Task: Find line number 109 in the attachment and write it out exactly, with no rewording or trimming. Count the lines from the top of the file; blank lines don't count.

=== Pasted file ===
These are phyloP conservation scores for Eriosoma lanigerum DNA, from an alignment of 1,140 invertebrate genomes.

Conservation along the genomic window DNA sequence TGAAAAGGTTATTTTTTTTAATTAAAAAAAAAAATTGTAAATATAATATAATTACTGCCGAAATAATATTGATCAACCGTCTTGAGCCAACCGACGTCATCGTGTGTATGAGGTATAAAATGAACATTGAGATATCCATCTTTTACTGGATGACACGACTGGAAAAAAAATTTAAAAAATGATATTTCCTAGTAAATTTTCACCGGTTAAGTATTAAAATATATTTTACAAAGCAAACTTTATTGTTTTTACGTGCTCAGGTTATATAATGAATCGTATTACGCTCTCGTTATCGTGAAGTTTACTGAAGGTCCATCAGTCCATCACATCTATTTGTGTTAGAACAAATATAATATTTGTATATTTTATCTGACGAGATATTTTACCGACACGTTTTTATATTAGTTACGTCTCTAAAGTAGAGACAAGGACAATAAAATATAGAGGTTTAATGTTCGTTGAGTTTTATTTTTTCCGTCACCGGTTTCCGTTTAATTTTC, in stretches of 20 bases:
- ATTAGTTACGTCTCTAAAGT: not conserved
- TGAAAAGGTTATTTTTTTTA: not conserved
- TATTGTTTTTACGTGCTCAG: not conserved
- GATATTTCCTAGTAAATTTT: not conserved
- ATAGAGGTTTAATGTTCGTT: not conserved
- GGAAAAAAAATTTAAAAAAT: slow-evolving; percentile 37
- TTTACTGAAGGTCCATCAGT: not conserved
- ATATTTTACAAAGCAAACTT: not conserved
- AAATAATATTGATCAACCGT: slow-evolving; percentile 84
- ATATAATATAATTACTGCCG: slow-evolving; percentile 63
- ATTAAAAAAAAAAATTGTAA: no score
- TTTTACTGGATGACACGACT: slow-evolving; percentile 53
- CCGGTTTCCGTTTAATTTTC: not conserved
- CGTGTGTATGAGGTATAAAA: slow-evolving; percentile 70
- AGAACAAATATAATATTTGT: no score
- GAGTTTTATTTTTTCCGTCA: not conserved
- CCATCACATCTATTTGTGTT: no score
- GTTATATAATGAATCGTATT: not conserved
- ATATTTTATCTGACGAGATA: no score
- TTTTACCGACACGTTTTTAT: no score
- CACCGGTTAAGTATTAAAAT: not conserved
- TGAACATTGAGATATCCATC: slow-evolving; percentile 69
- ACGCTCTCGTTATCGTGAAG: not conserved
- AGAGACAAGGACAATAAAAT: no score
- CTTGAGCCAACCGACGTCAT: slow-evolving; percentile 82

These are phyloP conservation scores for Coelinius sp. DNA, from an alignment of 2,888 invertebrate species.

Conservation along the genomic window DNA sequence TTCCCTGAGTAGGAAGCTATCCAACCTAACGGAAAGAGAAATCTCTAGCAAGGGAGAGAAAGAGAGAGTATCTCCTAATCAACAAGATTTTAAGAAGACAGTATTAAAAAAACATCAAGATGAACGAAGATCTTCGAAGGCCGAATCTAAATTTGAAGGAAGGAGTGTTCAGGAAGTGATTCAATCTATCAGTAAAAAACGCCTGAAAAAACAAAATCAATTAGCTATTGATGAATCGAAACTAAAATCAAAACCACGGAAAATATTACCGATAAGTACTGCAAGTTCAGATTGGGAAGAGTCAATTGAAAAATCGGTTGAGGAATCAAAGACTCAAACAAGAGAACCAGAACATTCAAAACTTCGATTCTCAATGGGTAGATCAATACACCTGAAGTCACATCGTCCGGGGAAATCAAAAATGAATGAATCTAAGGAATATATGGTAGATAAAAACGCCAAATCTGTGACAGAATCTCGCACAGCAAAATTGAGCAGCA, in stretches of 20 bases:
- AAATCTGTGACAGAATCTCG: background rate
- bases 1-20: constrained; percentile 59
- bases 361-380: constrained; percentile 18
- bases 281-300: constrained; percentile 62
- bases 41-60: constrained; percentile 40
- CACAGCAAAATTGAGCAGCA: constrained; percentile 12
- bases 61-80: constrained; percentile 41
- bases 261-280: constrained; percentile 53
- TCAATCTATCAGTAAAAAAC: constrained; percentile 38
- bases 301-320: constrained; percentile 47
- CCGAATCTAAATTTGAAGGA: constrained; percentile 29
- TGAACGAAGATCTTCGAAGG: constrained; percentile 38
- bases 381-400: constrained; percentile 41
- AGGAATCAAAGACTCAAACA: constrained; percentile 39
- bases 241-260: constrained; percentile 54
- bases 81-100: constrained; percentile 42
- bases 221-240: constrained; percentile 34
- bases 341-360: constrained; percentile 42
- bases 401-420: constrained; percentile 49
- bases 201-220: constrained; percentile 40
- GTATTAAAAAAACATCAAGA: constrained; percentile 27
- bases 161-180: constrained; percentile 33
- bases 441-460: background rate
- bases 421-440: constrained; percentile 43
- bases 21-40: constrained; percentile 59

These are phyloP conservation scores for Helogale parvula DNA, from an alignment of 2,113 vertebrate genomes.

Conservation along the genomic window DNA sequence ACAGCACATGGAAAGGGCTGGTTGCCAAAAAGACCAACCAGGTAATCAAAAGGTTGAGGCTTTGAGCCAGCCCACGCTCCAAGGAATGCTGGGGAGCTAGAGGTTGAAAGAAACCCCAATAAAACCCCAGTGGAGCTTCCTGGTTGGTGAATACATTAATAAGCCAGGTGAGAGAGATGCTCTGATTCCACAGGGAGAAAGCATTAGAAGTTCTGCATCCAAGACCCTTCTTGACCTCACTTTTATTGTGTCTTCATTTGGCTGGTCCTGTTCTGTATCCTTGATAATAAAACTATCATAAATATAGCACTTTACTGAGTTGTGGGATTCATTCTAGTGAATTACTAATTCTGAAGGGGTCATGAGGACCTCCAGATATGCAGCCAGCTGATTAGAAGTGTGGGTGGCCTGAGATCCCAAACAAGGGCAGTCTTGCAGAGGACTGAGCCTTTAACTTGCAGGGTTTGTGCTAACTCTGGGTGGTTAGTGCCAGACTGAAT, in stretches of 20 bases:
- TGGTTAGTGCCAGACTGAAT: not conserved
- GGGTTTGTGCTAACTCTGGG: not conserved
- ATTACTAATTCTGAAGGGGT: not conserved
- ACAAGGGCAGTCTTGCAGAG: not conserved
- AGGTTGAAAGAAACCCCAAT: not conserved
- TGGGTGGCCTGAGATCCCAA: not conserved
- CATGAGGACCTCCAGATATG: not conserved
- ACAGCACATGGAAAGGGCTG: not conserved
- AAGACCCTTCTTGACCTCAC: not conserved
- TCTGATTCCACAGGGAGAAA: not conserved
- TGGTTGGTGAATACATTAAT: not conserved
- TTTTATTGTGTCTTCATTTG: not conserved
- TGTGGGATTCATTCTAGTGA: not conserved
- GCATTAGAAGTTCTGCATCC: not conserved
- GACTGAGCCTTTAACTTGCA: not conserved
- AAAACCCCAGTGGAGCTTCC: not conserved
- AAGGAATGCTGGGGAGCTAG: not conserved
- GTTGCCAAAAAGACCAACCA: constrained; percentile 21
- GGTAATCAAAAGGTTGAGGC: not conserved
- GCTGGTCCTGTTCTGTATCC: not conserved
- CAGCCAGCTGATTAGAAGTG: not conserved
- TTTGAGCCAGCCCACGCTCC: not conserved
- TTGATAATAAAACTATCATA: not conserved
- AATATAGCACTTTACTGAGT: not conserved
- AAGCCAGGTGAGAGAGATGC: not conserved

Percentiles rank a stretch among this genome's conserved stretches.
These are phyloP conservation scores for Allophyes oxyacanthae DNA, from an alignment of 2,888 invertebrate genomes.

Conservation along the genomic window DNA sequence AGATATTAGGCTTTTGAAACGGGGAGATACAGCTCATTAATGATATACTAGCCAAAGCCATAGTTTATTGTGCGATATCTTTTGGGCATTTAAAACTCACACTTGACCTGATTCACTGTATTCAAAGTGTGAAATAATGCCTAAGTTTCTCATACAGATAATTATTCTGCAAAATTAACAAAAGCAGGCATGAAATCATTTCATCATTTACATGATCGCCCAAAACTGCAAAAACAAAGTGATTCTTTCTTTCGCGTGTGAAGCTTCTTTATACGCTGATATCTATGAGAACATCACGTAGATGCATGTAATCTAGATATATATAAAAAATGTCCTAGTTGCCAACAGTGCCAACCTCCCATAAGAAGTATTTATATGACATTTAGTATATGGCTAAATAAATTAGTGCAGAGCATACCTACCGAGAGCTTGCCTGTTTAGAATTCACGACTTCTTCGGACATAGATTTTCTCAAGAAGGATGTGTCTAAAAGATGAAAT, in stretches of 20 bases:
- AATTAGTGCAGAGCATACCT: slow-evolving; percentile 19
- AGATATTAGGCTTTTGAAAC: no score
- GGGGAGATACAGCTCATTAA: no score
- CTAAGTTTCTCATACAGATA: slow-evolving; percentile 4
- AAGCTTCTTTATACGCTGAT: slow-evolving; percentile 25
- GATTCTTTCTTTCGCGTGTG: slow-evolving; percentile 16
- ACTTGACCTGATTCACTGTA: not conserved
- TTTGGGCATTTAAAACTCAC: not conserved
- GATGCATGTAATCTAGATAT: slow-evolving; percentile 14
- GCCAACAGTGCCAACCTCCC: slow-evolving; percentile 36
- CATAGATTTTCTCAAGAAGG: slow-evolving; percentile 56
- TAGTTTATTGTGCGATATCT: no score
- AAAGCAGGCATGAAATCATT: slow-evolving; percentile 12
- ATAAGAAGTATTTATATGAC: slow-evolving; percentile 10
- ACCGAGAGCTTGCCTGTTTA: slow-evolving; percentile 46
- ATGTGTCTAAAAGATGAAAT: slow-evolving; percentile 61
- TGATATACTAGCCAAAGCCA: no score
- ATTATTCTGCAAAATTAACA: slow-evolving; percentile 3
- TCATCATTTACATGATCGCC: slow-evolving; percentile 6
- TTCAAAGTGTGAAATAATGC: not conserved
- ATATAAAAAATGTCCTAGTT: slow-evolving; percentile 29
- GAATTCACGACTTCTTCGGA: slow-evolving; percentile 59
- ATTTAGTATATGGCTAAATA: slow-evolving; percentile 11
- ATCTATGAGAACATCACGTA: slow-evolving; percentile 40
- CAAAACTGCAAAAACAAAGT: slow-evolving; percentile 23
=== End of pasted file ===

- CAAAACTGCAAAAACAAAGT: slow-evolving; percentile 23